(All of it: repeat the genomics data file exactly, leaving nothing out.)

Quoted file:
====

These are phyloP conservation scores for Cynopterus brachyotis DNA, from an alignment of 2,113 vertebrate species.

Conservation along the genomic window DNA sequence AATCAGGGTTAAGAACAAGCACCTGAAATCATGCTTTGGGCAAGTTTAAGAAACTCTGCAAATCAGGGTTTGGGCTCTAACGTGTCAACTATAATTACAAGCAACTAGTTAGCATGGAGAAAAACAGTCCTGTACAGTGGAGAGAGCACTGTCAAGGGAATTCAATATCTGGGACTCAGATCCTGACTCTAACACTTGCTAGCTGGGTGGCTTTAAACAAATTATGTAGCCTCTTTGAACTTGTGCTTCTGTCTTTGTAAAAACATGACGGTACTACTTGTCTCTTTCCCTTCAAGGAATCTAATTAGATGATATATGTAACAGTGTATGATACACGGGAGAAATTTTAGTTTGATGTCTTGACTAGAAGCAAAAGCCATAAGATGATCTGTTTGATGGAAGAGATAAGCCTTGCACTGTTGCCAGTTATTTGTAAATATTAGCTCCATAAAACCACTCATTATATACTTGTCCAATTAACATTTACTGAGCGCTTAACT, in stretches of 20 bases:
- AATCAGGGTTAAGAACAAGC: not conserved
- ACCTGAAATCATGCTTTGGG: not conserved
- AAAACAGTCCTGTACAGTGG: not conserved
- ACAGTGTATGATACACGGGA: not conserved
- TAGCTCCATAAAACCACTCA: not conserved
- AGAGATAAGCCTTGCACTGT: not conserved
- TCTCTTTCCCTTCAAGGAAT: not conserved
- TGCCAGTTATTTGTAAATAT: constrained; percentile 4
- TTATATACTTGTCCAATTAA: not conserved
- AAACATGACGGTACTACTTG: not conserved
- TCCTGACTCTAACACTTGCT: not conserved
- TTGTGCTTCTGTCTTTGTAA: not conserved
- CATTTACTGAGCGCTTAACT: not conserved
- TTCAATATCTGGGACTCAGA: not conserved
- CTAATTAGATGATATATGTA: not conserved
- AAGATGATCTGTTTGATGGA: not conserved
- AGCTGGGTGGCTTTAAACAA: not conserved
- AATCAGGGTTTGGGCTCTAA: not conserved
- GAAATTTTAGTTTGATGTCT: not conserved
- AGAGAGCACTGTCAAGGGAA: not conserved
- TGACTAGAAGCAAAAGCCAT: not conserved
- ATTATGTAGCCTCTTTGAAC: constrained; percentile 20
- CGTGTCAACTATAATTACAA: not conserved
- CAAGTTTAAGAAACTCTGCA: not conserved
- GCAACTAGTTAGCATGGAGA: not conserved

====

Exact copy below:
These are phyloP conservation scores for Cynopterus brachyotis DNA, from an alignment of 2,113 vertebrate species.

Conservation along the genomic window DNA sequence AATCAGGGTTAAGAACAAGCACCTGAAATCATGCTTTGGGCAAGTTTAAGAAACTCTGCAAATCAGGGTTTGGGCTCTAACGTGTCAACTATAATTACAAGCAACTAGTTAGCATGGAGAAAAACAGTCCTGTACAGTGGAGAGAGCACTGTCAAGGGAATTCAATATCTGGGACTCAGATCCTGACTCTAACACTTGCTAGCTGGGTGGCTTTAAACAAATTATGTAGCCTCTTTGAACTTGTGCTTCTGTCTTTGTAAAAACATGACGGTACTACTTGTCTCTTTCCCTTCAAGGAATCTAATTAGATGATATATGTAACAGTGTATGATACACGGGAGAAATTTTAGTTTGATGTCTTGACTAGAAGCAAAAGCCATAAGATGATCTGTTTGATGGAAGAGATAAGCCTTGCACTGTTGCCAGTTATTTGTAAATATTAGCTCCATAAAACCACTCATTATATACTTGTCCAATTAACATTTACTGAGCGCTTAACT, in stretches of 20 bases:
- AATCAGGGTTAAGAACAAGC: not conserved
- ACCTGAAATCATGCTTTGGG: not conserved
- AAAACAGTCCTGTACAGTGG: not conserved
- ACAGTGTATGATACACGGGA: not conserved
- TAGCTCCATAAAACCACTCA: not conserved
- AGAGATAAGCCTTGCACTGT: not conserved
- TCTCTTTCCCTTCAAGGAAT: not conserved
- TGCCAGTTATTTGTAAATAT: constrained; percentile 4
- TTATATACTTGTCCAATTAA: not conserved
- AAACATGACGGTACTACTTG: not conserved
- TCCTGACTCTAACACTTGCT: not conserved
- TTGTGCTTCTGTCTTTGTAA: not conserved
- CATTTACTGAGCGCTTAACT: not conserved
- TTCAATATCTGGGACTCAGA: not conserved
- CTAATTAGATGATATATGTA: not conserved
- AAGATGATCTGTTTGATGGA: not conserved
- AGCTGGGTGGCTTTAAACAA: not conserved
- AATCAGGGTTTGGGCTCTAA: not conserved
- GAAATTTTAGTTTGATGTCT: not conserved
- AGAGAGCACTGTCAAGGGAA: not conserved
- TGACTAGAAGCAAAAGCCAT: not conserved
- ATTATGTAGCCTCTTTGAAC: constrained; percentile 20
- CGTGTCAACTATAATTACAA: not conserved
- CAAGTTTAAGAAACTCTGCA: not conserved
- GCAACTAGTTAGCATGGAGA: not conserved